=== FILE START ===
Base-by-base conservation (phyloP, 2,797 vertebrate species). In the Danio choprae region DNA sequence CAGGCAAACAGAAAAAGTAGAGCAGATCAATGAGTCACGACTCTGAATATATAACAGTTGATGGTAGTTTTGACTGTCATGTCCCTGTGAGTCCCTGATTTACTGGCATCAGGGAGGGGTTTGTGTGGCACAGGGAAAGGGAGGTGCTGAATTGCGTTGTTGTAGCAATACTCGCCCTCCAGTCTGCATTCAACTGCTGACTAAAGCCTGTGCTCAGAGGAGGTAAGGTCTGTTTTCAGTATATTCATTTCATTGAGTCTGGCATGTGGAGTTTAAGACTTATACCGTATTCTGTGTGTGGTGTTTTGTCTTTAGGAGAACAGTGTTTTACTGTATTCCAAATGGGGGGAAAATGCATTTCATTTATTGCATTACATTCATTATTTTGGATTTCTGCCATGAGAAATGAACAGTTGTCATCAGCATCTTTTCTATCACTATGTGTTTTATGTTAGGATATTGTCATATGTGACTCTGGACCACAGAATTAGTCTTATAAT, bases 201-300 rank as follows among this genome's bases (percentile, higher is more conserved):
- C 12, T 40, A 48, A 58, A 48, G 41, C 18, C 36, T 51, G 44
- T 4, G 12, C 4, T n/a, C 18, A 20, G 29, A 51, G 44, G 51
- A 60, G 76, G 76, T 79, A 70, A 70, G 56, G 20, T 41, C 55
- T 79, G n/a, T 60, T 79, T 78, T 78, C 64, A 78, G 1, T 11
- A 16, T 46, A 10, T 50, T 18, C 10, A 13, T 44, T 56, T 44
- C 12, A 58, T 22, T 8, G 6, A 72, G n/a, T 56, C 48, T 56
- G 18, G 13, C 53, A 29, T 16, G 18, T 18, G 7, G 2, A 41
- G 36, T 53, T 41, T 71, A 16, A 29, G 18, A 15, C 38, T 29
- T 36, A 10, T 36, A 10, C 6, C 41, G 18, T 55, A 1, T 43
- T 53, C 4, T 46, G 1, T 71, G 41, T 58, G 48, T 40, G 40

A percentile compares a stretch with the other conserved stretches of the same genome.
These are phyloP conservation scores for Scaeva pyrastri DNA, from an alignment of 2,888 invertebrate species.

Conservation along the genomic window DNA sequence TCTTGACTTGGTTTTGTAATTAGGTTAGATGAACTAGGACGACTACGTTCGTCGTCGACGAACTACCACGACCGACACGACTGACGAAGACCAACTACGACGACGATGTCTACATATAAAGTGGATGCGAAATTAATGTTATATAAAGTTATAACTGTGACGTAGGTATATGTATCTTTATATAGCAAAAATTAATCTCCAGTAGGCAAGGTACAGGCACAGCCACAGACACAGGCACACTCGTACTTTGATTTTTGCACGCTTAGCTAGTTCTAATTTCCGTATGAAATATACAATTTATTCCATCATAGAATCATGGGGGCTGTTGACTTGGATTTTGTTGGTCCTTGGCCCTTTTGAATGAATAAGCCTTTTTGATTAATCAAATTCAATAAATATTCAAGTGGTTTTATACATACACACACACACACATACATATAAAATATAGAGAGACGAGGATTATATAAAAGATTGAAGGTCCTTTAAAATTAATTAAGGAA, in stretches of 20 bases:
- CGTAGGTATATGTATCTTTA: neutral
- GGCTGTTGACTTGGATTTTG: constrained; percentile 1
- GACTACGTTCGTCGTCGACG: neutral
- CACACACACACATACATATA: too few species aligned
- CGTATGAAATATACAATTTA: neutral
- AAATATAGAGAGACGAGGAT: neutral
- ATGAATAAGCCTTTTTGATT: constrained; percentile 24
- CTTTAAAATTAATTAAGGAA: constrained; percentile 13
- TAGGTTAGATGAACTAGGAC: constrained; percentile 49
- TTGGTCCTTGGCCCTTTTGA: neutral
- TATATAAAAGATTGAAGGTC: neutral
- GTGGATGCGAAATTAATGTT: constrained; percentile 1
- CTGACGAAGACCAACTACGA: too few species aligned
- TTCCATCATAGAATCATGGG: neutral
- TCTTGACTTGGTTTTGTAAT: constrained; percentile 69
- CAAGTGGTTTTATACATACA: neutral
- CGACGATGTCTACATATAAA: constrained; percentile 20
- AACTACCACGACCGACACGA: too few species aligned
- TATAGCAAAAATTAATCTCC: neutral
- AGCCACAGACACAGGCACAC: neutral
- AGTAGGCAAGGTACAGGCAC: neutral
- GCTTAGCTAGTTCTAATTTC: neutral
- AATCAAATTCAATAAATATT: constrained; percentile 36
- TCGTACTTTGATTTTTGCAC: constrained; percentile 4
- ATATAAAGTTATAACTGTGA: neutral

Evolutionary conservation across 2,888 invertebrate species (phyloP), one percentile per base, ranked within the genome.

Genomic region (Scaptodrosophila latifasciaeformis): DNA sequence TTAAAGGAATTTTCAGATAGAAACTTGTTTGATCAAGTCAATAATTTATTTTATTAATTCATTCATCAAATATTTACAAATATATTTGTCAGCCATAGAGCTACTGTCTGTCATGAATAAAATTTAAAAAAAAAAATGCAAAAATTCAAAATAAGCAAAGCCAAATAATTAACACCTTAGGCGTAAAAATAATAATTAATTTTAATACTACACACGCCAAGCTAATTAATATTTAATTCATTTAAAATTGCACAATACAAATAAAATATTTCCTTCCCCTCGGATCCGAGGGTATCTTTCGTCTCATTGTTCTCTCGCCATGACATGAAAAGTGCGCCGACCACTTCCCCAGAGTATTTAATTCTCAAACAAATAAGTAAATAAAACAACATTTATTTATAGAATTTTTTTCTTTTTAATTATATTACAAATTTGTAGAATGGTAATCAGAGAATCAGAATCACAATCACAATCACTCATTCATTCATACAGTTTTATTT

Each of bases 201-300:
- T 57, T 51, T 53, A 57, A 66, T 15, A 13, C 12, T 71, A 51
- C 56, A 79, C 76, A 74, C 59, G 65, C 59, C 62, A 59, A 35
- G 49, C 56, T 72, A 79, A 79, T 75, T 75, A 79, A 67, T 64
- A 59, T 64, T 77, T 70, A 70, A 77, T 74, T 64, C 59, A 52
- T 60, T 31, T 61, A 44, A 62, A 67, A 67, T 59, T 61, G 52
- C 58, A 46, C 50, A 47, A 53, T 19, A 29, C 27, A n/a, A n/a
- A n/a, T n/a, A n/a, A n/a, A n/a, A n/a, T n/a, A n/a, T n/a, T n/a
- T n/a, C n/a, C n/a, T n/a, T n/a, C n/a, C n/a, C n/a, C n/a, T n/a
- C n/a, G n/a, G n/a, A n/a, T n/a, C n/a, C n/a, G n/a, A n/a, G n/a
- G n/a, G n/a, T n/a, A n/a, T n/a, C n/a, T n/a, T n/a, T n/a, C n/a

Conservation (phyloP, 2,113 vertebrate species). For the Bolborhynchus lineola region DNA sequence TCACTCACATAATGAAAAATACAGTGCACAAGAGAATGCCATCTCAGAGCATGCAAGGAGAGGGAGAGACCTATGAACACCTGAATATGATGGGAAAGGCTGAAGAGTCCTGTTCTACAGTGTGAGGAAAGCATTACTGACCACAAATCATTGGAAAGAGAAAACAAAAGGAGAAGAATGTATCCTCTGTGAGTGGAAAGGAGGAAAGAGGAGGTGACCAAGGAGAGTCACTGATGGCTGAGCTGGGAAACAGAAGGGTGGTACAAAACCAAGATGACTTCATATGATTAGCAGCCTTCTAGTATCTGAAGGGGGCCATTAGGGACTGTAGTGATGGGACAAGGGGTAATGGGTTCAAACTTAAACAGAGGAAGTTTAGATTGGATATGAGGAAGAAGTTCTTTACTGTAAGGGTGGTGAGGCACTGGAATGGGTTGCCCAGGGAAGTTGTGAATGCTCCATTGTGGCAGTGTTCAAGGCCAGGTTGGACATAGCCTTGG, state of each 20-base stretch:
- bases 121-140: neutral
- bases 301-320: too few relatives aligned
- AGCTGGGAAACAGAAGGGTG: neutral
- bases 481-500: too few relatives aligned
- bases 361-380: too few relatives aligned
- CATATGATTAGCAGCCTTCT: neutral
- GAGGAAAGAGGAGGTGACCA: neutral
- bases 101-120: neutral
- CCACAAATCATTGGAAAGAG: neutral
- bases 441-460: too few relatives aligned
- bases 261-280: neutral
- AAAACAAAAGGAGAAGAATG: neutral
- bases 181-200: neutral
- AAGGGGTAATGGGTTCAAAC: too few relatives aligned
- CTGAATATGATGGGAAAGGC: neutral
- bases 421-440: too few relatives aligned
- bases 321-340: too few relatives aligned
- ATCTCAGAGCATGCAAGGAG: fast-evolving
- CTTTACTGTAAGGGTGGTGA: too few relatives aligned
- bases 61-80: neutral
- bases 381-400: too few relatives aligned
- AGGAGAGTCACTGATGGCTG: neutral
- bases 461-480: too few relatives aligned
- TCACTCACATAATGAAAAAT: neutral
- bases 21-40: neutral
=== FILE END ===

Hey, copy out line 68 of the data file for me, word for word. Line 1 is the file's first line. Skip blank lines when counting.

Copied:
- CTGAATATGATGGGAAAGGC: neutral